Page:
“We’re here to get the facts,” said Lents Neighborhood Association chair Damien Chakwin to over 70 neighbors who packed into the Lents Elementary School cafeteria tonight to discuss the Beavers ballpark possible slated for their neighborhood. “We should get some information before we make a decision.”

Sadly, there were few facts for the neighbors to discuss. The city and stadium-backer Merritt Paulson have not hammered out the financial details of the ballpark, so despite strong feelings on all sides of the issue, the neighborhood had no final plans to discuss. In a draft budget released last week, Lents Urban Renewal Area would kick in $42 million to build the Beavers a stadium Lents after major league soccer displaces them from PGE Park.

Commissioner Randy Leonard started out the night with a ringing endorsement of the idea: “Putting in a Triple-A stadium is the best thing we could ever possibly do for the neighborhood.” Neighbors were more skeptical.


When a neighbor asked Leonard to get specific about the “nebulous economic development” the stadium would bring, Leonard responded, “Your language betrays your position. The benefit isn’t nebulous at all.”
“Could you point me to something that has concrete details about this?” the neighbor pressed. Beavers’ rep Greg Peden responded: stadium construction would produce 300 union jobs over two years and create approximately 250 permanent jobs running the stadium.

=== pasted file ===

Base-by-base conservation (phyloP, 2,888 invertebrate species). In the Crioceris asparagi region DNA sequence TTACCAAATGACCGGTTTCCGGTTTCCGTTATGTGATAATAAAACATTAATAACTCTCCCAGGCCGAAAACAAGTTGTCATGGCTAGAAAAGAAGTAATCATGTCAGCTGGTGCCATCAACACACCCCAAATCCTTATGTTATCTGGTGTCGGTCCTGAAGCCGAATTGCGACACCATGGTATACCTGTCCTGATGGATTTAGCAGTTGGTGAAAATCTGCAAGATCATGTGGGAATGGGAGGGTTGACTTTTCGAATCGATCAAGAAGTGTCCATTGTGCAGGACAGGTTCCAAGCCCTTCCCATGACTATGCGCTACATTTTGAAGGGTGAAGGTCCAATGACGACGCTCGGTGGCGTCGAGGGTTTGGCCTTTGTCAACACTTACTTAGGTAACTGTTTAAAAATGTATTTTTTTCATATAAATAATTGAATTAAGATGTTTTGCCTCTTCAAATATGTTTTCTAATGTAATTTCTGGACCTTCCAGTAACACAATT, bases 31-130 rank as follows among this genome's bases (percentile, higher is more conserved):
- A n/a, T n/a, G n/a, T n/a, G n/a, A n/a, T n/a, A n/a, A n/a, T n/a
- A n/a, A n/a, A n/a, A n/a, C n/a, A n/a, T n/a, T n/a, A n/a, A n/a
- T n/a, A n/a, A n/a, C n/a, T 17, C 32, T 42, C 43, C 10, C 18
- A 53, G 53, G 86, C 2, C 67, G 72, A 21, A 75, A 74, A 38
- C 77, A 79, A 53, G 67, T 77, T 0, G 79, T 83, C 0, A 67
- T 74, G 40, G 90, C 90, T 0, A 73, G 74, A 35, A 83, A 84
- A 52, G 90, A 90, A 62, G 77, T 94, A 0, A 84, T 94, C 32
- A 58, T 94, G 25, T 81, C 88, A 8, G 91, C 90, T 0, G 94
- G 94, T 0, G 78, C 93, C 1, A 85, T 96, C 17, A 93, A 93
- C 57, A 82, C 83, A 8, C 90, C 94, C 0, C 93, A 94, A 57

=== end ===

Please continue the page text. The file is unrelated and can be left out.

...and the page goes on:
“Then is information out there that will definitively say what the impact of this stadium would be?” another neighbor asked.
“Yes,” replied Leonard, simply. When asked after the meeting what definitive evidence he was referring to, Leonard pointed to the Stanford study of San Diego’s stadium (which another Stanford economist refutes here), a study of a Sacramento stadium (which he couldn't remember the name of) and a study Urban Renewal Advisory Committee chair Cora Potter mentioned during the meeting.

But Potter says that study — in which PDC consultants analyzed Lents businesses — does not definitively show what impact the stadium could have on Lents. The truth is that currently no hard data exists that lays out the economic impact of a stadium on Lents. The PDC just recently commissioned this type of study from consulting group EcoNorthwest and asked them to condense their typically several-month timeline into a couple weeks, hoping that the urban renewal committee will have some actual data to look at before it votes on whether to put $42 million toward the stadium.

In a straw vote at the end of the at-times tense and rowdy two hour meeting, about half of the neighbors opposed the stadium. A smattering of neighbors supported the stadium and a fair number in the middle were undecided — waiting to decide until more solid information surfaces.